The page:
Member of Audience: I'm going to ask a question, but I'll probably regret it.

Ossorio: I'll see to it. [laughter]

Member of Audience: We say we can't describe the taste of an orange, but then we talk about locating things in the scheme of things. Do you want to elaborate on that just a little bit - locating things in the scheme of things?

Ossorio: Everything has a place in the scheme of things. Oranges have a place. This orange has a place. Because the orange has a place, the color of the orange has a place, and the color of this orange has another place. The taste of the orange is like the color of the orange. Its place in the scheme of things is tied to the place of the orange, and the relation of the orange to somebody who can taste it. That's what I mean by locating something in the scheme of things. Locating something in the scheme of things basically is equivalent to or enables you to pinpoint that thing as against anything else, because only one thing has that place in the scheme of things.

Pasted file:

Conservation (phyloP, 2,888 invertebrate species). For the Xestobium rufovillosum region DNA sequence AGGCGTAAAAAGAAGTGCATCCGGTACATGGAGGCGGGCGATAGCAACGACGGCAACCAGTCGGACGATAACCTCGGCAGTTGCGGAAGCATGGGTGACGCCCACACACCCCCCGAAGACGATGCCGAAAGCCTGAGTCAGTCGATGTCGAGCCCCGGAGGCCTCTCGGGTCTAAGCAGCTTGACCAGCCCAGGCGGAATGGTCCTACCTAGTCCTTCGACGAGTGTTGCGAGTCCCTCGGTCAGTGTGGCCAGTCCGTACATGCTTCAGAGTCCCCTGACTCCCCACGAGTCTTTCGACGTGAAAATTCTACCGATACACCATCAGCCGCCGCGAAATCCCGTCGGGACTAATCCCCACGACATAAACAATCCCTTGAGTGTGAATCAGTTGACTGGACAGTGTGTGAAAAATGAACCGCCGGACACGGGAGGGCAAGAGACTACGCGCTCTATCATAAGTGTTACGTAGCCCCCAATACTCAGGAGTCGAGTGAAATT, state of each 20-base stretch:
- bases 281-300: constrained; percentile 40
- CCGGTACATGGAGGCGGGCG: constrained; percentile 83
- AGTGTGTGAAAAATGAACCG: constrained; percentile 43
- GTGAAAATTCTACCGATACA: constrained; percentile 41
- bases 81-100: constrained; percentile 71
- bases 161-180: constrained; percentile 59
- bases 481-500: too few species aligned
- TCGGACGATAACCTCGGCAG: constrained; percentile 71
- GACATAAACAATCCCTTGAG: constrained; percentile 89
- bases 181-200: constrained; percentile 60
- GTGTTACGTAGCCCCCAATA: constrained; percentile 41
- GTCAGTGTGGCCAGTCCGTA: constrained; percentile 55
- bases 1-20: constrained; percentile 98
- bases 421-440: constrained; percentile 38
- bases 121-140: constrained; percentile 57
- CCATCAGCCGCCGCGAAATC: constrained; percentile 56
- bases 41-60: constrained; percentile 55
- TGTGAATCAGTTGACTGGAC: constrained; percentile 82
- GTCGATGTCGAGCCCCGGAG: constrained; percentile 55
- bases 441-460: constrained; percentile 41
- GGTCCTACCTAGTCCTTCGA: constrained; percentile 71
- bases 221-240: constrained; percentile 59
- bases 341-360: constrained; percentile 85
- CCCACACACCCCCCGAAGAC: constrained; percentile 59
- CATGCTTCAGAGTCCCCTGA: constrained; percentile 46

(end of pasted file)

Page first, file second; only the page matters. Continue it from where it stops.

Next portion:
Member of Audience: This conversation makes me think about one of the things that I see as a, I am not sure of what the right word is, as a dynamic in the process of hearing people talk about spiritual experiences. People seem to have a concept of "this experience that is beyond explanation" and yet they spend a lot of time trying to explain it... It couldn't be that concept anymore if the concept... Does this make sense?